Chemical Brothers - Surrender
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Chemical Brothers
Surrender

The Chemical Brothers have always been one of those groups who I've always sort of admired for doing their own thing. While they've alwasy sort of been lumped in with lots of other artists as a "big beat" group, they've always seemed to favor textures over plane beat-you-over-the-head sound, and have collaborated with lots of different artists (and even vocalists) to try to do something different than what everyone else is doing in the genre.

Like their other albums, Surrender starts out on a great note with the bleeps and bloops of "Musical Response" while a speak-and-spell voice provides the revolving sample. It's not entirely dancy, but it's a funky lead-in and shows the deft touch that made tracks like "Piku" on their Dig Your Own Hole so likeable. The second track "Influenced" stirs up things even a bit more with a huge throbbing beat and more fun sounds. On the third song, they enlist the help of New Orders Bernard Sumner and it makes for probably the best track on the album. "Out of Control" is a 7-minute masterpiece by the group that is in my opinion their best collaboration with a singer yet. While it's also probably the most standard in terms of song structure, it's also the most well-constructed. If New Order plans on doing any more music in their career, it might do them some good to listen to this track over and over.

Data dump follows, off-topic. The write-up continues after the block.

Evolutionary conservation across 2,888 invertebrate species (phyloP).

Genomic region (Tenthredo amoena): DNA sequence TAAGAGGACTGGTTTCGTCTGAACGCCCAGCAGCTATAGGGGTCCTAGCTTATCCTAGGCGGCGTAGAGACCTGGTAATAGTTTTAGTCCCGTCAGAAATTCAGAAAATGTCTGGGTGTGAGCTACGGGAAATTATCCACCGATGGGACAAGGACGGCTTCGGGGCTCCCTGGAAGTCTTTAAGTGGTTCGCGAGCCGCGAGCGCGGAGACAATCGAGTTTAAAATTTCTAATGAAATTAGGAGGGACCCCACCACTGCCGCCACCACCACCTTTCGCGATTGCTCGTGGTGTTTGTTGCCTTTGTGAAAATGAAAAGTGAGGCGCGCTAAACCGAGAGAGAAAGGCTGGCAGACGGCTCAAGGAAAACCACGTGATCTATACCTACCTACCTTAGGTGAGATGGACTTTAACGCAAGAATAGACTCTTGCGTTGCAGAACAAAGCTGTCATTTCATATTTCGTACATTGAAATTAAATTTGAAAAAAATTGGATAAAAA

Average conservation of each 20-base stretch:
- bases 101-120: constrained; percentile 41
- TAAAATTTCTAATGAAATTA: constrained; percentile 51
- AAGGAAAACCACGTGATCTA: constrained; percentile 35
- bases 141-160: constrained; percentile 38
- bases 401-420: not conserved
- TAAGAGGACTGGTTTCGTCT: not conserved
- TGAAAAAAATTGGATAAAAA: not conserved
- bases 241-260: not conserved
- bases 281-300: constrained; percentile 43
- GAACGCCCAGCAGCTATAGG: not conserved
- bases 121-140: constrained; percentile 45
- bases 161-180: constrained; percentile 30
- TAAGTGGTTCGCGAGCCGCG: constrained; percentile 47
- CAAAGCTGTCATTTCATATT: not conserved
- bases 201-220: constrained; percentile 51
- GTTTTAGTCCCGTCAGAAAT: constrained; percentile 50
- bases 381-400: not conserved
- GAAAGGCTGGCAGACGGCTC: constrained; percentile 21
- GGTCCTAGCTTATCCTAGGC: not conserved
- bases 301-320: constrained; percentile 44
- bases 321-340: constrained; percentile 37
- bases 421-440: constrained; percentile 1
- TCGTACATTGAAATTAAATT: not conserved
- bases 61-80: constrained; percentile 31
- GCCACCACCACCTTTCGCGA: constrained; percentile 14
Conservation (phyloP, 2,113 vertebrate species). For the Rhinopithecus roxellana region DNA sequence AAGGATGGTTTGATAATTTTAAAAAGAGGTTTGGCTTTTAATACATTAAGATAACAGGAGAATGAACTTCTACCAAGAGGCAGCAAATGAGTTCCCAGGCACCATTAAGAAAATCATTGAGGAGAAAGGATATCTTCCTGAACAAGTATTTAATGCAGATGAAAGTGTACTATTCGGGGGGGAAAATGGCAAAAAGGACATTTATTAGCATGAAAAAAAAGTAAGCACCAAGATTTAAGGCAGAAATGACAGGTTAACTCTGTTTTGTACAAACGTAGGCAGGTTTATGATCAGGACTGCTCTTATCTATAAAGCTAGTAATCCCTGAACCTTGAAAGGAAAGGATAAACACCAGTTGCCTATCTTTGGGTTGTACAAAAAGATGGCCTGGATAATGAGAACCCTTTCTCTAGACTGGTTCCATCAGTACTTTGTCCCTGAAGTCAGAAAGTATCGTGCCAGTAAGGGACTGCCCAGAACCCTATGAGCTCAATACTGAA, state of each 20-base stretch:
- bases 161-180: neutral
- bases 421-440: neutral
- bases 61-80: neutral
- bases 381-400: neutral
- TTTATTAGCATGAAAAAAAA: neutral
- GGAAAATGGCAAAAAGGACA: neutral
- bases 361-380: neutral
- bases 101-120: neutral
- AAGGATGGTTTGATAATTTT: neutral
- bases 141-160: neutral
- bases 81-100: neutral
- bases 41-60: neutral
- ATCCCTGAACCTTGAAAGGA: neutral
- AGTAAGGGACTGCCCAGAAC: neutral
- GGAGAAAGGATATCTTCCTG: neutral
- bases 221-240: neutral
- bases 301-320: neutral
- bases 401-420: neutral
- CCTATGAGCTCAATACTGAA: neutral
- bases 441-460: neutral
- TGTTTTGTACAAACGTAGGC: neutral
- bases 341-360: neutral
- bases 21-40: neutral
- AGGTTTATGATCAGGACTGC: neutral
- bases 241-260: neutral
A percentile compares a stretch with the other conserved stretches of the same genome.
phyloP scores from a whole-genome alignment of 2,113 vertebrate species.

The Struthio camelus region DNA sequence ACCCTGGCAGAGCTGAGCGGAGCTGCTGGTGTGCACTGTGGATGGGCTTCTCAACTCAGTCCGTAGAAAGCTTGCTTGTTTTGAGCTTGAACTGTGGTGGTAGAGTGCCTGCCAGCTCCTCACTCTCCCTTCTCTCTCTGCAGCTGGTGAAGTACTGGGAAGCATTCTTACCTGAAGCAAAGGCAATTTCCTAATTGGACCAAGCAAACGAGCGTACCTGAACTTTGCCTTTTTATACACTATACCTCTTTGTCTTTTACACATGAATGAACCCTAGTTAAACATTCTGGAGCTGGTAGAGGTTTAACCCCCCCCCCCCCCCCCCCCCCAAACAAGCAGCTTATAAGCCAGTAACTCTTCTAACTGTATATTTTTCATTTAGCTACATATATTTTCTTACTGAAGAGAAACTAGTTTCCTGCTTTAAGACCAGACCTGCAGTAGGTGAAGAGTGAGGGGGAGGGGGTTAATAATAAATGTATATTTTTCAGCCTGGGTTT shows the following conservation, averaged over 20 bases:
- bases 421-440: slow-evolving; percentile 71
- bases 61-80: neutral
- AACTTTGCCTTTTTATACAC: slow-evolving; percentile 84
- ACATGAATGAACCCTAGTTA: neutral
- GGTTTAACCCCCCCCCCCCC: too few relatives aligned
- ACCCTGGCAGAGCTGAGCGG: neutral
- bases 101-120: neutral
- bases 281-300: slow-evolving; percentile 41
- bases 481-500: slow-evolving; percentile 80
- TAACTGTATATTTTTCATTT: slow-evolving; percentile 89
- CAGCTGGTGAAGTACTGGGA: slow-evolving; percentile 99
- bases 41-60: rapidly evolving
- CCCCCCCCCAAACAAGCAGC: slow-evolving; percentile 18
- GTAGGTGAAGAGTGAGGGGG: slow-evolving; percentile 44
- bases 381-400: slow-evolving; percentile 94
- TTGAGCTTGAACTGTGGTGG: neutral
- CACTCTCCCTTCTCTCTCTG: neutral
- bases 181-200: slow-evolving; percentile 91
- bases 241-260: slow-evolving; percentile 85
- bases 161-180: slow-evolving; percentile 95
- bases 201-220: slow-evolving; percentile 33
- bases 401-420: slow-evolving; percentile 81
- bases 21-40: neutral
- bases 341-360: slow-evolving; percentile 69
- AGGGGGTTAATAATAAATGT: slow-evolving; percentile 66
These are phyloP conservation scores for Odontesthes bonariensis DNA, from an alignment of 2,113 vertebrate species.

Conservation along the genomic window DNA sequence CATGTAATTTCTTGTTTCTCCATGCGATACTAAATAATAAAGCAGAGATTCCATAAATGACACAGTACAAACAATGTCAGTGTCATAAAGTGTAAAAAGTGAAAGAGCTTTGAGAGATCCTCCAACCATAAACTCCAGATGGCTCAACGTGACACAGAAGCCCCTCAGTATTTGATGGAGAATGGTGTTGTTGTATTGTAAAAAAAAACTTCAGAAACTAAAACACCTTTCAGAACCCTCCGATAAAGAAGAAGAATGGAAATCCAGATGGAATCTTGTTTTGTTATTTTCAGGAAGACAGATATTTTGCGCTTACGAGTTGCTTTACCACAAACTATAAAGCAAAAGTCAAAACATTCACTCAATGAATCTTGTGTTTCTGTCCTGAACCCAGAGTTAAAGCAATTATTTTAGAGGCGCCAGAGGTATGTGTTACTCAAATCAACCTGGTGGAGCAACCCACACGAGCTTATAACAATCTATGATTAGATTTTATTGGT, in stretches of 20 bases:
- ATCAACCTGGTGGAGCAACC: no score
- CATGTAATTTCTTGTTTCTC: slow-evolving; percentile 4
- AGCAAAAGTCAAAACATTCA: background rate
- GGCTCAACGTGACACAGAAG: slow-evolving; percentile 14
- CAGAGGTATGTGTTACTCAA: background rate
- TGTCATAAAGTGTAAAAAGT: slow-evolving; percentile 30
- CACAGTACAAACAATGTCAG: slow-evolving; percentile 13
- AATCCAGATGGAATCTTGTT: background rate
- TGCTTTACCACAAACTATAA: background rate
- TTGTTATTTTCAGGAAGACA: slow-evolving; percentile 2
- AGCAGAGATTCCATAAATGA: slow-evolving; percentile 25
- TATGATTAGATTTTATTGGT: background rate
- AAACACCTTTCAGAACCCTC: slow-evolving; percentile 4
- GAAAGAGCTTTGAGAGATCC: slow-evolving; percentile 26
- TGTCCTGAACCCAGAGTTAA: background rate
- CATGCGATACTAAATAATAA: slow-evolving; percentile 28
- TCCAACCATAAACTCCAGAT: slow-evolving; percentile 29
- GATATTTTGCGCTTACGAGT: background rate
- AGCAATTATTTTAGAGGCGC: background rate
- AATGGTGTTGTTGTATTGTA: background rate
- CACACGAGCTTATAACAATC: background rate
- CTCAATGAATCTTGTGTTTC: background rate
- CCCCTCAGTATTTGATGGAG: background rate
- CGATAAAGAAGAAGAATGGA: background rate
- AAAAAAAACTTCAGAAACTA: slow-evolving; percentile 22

Once again, the Brothers have collaborated with Noel Gallagher of Oasis for a track, and once again it just doesn't do that much for me. It's not that I don't like Gallagher (I own a couple Oasis discs), but the song (like their last duo "Setting Sun") just doesn't seem that inventive for the brothers. Things fortunately get back on track with the slowly building next song "Sunshine Underground." Another collaboration (this time with Hope Sandoval of Mazzy Star) on "Asleep From Day" shows that one of their best talents is tracks with female vocals (like the amazing past tracks with Beth Orton). Unfortunately, the last couple tracks of the album kind of fizzle out a bit, including their first single "Hey Boy, Hey Girl" (which sounds strangely like Fatboy Slims "Right Here, Right Now" in structure).

In the end, I almost hate to say it, but I think that the groups best songs on this release are the ones with vocals (minus Mr. Gallaghers contribution). While I enjoy a "Block Rockin' Beat" once in awhile, the Brothers seem to do their most interesting work on the album when they're writing more standard songs than the big-beat stuff. I'm not sure I want them to completely leave the loud stuff behind, but I'll have to admit I'm curious as to what they'd do if they did.

rating: 7.2510
Aaron Coleman 2003-06-19 00:00:00